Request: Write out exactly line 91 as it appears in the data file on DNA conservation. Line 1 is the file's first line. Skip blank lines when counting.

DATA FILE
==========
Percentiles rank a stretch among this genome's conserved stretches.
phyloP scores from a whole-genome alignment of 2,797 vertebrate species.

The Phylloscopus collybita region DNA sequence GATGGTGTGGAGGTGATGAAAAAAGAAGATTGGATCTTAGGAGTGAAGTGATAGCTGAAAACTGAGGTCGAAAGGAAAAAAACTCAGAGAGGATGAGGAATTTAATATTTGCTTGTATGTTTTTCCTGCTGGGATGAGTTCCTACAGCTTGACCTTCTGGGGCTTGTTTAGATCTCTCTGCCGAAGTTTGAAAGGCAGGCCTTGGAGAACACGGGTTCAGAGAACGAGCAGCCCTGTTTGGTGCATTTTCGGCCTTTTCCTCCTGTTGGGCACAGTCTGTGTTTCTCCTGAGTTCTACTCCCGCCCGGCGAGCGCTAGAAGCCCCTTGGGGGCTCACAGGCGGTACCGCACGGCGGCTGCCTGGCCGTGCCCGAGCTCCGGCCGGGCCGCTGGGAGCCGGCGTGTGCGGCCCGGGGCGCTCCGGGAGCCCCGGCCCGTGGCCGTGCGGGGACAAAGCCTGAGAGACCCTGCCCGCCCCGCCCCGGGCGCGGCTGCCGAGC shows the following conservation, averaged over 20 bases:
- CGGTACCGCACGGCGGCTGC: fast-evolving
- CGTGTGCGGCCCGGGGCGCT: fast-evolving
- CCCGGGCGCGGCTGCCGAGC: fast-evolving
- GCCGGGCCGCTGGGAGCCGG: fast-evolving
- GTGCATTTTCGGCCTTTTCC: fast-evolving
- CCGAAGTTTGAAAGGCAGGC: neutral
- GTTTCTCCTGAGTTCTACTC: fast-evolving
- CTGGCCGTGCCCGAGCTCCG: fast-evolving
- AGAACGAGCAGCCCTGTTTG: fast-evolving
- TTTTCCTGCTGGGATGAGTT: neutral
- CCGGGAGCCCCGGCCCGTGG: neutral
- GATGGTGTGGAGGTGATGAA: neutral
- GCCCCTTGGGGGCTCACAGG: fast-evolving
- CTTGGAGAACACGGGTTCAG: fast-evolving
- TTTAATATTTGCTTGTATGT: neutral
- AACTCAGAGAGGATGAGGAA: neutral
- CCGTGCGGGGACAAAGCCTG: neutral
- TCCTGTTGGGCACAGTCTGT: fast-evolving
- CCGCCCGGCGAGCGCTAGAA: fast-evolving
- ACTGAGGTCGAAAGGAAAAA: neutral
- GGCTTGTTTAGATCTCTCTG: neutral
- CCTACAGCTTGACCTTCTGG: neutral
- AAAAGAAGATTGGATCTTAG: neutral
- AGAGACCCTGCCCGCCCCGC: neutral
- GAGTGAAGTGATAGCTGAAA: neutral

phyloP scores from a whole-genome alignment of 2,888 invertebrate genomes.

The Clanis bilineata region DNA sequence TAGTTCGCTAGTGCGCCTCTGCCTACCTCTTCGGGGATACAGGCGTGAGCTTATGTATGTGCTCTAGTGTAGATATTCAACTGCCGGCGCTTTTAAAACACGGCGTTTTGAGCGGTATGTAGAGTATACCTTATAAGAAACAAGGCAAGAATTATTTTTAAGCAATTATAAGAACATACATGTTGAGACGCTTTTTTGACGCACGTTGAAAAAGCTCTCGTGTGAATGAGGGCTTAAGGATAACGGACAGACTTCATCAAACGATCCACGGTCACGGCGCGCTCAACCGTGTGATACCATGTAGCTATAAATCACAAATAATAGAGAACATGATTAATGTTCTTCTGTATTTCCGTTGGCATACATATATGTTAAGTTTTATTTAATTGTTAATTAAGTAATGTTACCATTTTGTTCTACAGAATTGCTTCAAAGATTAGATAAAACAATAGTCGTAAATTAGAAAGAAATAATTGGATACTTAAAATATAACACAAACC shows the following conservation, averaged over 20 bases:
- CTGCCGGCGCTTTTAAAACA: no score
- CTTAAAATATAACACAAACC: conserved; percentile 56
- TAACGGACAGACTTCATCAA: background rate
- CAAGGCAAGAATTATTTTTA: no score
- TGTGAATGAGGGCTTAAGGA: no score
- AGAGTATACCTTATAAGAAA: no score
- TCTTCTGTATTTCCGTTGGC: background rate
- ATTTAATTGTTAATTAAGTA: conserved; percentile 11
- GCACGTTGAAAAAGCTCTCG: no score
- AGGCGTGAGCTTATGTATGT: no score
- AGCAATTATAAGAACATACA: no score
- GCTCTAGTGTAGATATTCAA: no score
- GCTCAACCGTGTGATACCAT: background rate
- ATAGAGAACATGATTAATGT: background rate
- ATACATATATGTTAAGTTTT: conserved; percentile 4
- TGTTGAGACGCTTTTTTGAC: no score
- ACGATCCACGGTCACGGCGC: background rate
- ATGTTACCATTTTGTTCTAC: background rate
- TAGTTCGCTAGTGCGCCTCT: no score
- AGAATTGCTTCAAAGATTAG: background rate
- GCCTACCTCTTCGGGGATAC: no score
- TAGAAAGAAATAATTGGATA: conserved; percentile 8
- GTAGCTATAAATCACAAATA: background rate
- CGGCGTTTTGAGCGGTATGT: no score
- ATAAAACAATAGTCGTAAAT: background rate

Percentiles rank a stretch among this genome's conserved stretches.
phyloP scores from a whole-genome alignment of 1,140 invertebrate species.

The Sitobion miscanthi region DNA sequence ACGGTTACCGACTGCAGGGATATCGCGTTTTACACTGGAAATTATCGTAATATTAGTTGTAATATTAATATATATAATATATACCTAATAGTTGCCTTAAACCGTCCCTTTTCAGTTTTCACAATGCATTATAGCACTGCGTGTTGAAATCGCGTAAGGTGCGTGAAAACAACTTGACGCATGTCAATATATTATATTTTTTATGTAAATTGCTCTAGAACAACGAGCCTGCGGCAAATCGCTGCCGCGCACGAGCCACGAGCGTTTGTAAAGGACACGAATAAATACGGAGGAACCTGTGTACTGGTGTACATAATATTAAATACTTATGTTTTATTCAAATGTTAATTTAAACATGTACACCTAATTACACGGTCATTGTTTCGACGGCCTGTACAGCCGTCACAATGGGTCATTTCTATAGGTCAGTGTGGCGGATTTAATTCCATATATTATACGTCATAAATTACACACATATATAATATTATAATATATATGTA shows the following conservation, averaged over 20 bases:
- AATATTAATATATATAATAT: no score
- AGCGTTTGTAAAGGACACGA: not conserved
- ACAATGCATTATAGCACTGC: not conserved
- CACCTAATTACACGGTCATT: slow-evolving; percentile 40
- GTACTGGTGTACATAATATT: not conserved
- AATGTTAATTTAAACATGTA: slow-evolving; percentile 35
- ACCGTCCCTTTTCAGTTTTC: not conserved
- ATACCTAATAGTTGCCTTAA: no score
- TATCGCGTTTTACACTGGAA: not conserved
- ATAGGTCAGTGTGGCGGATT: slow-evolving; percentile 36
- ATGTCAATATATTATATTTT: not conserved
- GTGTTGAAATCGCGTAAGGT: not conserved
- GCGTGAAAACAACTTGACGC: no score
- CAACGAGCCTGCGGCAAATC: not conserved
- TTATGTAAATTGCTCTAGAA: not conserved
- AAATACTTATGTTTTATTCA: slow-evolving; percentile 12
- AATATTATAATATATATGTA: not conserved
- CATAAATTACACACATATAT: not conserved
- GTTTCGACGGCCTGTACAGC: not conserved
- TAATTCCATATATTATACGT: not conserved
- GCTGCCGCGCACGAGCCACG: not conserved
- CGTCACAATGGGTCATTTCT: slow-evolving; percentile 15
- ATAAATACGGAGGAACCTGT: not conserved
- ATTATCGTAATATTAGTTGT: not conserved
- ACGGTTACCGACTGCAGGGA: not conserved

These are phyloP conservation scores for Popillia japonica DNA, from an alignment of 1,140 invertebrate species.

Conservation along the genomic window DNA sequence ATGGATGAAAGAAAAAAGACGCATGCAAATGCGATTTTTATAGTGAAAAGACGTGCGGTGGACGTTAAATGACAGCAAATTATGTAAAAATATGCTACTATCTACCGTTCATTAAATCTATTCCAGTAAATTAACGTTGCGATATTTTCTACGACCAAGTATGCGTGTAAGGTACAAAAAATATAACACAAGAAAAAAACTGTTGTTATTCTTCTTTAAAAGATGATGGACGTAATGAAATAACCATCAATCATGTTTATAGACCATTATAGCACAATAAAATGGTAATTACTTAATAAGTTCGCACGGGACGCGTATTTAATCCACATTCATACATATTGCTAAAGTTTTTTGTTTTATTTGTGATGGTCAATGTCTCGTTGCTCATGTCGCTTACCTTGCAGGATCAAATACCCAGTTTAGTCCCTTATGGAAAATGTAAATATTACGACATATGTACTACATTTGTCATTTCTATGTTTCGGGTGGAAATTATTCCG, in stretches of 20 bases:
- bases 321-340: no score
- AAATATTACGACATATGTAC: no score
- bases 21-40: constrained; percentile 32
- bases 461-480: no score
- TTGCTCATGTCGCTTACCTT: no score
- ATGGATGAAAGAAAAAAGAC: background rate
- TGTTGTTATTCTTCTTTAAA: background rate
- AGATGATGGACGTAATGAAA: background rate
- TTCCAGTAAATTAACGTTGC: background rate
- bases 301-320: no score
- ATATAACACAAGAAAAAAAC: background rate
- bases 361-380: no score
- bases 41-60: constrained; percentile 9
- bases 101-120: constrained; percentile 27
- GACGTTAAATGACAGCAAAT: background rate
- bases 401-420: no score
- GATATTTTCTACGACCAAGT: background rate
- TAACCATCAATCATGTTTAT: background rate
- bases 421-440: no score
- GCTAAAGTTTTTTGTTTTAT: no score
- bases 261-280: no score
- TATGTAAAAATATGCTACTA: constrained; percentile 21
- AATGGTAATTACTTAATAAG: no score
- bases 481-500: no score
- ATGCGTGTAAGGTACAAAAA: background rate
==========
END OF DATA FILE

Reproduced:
- ATGGATGAAAGAAAAAAGAC: background rate